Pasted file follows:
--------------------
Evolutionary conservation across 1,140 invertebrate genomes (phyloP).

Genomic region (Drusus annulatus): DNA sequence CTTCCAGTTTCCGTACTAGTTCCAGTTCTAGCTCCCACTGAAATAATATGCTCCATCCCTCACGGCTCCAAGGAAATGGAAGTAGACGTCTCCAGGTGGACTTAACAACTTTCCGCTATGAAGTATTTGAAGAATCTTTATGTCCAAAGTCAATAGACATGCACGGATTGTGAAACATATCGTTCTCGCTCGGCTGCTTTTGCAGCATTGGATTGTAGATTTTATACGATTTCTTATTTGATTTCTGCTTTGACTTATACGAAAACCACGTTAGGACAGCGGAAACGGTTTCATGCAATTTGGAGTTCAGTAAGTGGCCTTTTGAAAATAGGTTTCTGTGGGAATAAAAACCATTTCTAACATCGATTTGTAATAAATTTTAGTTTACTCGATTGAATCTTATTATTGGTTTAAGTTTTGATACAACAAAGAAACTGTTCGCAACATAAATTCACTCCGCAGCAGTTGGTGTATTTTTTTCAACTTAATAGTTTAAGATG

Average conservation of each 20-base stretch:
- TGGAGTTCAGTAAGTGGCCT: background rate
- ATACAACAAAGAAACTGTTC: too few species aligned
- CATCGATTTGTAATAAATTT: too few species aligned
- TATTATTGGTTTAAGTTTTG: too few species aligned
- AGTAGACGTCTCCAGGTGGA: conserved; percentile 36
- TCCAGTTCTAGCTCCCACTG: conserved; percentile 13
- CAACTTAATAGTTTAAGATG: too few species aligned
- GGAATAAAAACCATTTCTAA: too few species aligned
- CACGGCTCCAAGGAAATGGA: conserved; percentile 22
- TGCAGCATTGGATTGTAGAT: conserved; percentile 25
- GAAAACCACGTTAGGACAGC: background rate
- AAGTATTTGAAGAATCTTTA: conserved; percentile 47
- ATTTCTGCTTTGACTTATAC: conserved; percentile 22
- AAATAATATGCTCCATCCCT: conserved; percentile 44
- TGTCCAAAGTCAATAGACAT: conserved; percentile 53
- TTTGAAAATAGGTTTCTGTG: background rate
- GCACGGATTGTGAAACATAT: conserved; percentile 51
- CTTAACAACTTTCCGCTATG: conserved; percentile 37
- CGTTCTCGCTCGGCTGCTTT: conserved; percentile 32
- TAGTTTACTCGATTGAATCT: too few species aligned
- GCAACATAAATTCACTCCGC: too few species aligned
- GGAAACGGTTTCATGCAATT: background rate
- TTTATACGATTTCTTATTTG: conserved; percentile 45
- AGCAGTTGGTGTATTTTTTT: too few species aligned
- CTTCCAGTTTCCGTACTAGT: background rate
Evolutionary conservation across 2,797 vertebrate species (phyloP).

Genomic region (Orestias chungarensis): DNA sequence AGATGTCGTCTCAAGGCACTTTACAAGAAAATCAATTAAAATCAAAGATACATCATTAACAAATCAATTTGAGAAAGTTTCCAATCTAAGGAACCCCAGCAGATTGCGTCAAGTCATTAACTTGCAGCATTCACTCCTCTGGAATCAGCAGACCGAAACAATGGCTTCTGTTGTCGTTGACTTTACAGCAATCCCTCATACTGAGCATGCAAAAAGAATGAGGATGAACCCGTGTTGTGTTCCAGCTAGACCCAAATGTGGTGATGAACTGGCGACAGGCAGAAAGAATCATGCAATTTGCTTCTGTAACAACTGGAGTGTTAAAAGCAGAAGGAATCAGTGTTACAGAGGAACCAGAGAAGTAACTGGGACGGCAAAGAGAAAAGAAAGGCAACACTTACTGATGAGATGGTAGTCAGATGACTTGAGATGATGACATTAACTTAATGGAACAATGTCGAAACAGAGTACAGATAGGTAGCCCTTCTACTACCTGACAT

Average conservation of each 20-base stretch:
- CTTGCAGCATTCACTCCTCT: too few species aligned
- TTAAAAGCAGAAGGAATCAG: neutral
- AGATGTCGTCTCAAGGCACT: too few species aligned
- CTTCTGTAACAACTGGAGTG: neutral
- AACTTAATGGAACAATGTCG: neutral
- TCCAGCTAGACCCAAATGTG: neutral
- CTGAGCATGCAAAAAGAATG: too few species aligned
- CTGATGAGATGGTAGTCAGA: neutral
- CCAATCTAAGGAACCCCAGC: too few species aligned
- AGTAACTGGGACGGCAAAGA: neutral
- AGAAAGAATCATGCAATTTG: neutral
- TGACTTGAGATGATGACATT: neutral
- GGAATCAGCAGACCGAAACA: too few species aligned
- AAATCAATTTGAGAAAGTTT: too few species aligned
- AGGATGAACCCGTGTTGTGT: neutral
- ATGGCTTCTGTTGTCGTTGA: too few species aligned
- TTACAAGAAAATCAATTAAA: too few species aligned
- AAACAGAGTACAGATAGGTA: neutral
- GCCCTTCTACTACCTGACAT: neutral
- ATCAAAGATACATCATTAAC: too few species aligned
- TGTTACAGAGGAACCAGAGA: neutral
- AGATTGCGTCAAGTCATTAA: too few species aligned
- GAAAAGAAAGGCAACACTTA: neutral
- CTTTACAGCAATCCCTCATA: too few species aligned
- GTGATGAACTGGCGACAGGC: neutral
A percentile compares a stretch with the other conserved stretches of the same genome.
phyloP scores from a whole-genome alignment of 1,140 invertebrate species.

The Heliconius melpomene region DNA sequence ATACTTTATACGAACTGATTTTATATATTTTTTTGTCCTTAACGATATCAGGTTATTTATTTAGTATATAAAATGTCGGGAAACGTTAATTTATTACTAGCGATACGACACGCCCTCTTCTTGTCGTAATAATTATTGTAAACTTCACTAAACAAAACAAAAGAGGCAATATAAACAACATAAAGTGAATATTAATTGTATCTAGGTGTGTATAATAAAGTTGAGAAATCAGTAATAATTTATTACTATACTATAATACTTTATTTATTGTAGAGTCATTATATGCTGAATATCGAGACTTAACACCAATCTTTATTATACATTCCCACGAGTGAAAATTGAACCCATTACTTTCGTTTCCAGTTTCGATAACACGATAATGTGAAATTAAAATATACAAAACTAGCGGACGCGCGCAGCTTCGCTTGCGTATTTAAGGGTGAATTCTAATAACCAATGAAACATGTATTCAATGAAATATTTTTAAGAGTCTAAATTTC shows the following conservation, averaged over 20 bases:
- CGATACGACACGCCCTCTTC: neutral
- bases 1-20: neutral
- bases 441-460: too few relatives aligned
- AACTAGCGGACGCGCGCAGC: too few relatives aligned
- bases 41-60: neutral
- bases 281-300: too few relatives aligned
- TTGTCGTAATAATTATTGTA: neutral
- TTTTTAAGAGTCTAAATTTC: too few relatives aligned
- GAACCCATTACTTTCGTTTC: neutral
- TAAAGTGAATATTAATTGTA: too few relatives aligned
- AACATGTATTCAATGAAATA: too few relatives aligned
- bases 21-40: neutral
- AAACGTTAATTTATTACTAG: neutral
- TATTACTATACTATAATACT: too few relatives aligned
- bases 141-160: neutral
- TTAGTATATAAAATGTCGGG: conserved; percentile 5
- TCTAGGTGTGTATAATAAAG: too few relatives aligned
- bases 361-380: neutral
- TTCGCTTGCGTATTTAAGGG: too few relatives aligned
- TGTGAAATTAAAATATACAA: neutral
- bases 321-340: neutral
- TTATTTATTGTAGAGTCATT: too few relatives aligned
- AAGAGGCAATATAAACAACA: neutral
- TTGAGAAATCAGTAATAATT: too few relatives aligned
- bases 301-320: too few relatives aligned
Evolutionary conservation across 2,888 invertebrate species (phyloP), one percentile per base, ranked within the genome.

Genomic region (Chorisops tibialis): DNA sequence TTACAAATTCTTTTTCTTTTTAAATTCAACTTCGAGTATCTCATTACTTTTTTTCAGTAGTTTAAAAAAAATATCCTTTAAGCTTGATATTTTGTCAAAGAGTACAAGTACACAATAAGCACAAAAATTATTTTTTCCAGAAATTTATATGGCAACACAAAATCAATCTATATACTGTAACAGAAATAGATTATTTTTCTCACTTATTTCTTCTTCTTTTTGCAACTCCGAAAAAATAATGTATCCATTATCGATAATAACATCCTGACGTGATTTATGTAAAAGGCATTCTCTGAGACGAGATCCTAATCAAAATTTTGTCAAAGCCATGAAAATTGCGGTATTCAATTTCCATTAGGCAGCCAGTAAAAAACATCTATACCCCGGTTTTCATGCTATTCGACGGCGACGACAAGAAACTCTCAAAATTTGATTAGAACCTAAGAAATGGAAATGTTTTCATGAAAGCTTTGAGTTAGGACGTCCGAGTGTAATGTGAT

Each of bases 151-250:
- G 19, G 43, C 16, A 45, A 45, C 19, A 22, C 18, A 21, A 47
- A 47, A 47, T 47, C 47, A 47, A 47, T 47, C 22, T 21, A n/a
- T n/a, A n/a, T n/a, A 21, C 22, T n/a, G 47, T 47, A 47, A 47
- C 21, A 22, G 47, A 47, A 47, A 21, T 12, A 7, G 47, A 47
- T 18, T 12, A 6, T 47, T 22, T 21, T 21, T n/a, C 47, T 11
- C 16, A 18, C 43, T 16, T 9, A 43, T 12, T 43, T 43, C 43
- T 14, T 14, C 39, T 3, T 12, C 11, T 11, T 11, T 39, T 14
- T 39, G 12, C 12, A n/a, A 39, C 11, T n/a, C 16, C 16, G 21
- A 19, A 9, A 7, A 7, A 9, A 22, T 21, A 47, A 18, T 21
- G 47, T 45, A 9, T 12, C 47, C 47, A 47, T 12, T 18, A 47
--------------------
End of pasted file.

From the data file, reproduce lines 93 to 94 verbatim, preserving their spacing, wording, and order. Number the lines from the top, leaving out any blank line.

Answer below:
- C 16, A 18, C 43, T 16, T 9, A 43, T 12, T 43, T 43, C 43
- T 14, T 14, C 39, T 3, T 12, C 11, T 11, T 11, T 39, T 14